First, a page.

Conflict and Compromise

The Political Economy of Slavery, Emancipation and the American Civil War

Author: Roger L. Ransom

Publisher: Cambridge University Press

ISBN: 9780521311670

Category: Business & Economics

Page: 317

View: 4545

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No series of events had a more dramatic impact on the course of American history than the Civil War and the emancipation of four million slaves. This book examines the economic and political factors that led to the attempt by Southerners to dissolve the Union in 1860 and the equally determined effort of Northerners to preserve it. A central thesis of the book is that slavery not only "caused" the Civil War by producing tensions that could not be resolved by compromise; the slave system also played a crucial role in the outcome of the war by crippling the Southern war effort at the same time that emancipation became a unifying cause for the North. The author looks at a century of sectional conflict over slavery and reveals a great irony of the American Civil War. The South suffered a bitter defeat in a war to protect the institution of slavery, even though it is likely that the Constitution of the United States offered the best protection for a slave system. And, despite the abolition of slavery in the United States, equality for Black Americans remained a distant dream.
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Themes of the American Civil War

The War Between the States

Author: Susan-Mary Grant,Brian Holden-Reid

Publisher: Routledge

ISBN: 1135276595

Category: History

Page: 424

View: 9634

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Themes of the American Civil War offers a timely and useful guide to this vast topic for a new generation of students. The volume provides a broad-ranging assessment of the causes, complexities, and consequences of America’s most destructive conflict to date. The essays, written by top scholars in the field, and reworked for this new edition, explore how, and in what ways, differing interpretations of the war have arisen, and explains clearly why the American Civil War remains a subject of enduring interest. It includes chapters covering four broad areas, including The Political Front, The Military Front, The Race Front, and The Ideological Front. Additions to the second edition include a new introduction – added to the current introduction by James McPherson – a chapter on gender, as well as information on the remembrance of the war (historical memory). The addition of several maps, a timeline, and an appendix listing further reading, battlefield statistics, and battle/regiment/general names focuses the book squarely at undergraduates in both the US and abroad.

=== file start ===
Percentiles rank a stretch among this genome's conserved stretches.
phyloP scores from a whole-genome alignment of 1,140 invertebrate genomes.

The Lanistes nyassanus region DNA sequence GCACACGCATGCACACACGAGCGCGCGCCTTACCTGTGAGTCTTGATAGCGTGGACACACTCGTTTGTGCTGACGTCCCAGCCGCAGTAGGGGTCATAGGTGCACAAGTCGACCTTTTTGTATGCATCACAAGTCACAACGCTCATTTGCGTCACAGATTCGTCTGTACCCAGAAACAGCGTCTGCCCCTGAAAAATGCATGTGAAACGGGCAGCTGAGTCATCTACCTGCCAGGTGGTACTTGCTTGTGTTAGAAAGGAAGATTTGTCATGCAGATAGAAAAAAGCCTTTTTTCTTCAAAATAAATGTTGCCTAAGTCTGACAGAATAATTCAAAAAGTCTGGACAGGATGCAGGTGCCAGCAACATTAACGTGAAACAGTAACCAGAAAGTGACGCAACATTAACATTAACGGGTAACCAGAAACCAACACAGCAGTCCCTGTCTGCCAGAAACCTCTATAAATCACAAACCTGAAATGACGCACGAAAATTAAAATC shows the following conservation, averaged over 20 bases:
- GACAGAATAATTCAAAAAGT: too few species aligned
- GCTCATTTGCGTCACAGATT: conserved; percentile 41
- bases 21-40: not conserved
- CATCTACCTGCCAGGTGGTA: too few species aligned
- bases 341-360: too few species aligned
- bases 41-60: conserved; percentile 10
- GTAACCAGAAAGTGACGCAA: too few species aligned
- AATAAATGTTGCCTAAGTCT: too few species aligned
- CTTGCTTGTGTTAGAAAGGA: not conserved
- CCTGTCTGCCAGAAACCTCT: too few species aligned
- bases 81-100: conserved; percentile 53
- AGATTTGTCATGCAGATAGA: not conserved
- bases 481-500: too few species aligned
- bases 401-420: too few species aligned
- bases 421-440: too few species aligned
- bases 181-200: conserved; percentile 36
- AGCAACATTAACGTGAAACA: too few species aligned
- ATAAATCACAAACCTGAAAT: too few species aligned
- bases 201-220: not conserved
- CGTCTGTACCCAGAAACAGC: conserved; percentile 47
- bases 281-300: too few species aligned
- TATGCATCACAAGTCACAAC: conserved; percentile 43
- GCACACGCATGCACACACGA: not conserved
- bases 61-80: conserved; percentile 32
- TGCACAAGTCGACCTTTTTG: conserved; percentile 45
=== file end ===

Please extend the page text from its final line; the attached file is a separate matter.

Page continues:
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The Age of Lincoln and the Art of American Power, 1848-1876

Author: William Nester

Publisher: Potomac Books, Inc.

ISBN: 1612346596

Category: History

Page: 392

View: 8918

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Although Abraham Lincoln was among seven presidents who served during the tumultuous years between the end of the Mexican War and the end of the Reconstruction era, history has not been kind to the others: Zachary Taylor, Millard Fillmore, Franklin Pierce, James Buchanan, Andrew Johnson, and Ulysses S. Grant. In contrast, history sees Abraham Lincoln as a giant in character and deeds. During his presidency, he governed brilliantly, developed the economy, liberated four million people from slavery, reunified the nation, and helped enact the Homestead Act, among other accomplishments. He proved to be not only an outstanding commander in chief but also a skilled diplomat, economist, humanist, educator, and moralist. Lincoln achieved that and more because he was a master of the art of American power. He understood that the struggle for hearts and minds was the essence of politics in a democracy. He asserted power mostly by appealing to peopleÆs hopes rather than their fears. All along he tried to shape rather than reflect prevailing public opinions that differed from his own. To that end, he was brilliant at bridging the gap between progressives and conservatives by reining in the former and urging on the latter. His art of power ultimately reflected his unswerving devotion to the Declaration of IndependenceÆs principles and the ConstitutionÆs institutions, or as he so elegantly expressed it, ôto a government of the people, by the people, and for the people.ö
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The Origins of the American Civil War

Author: Brian Holden Reid

Publisher: Routledge

ISBN: 1317871936

Category: History

Page: 456

View: 7803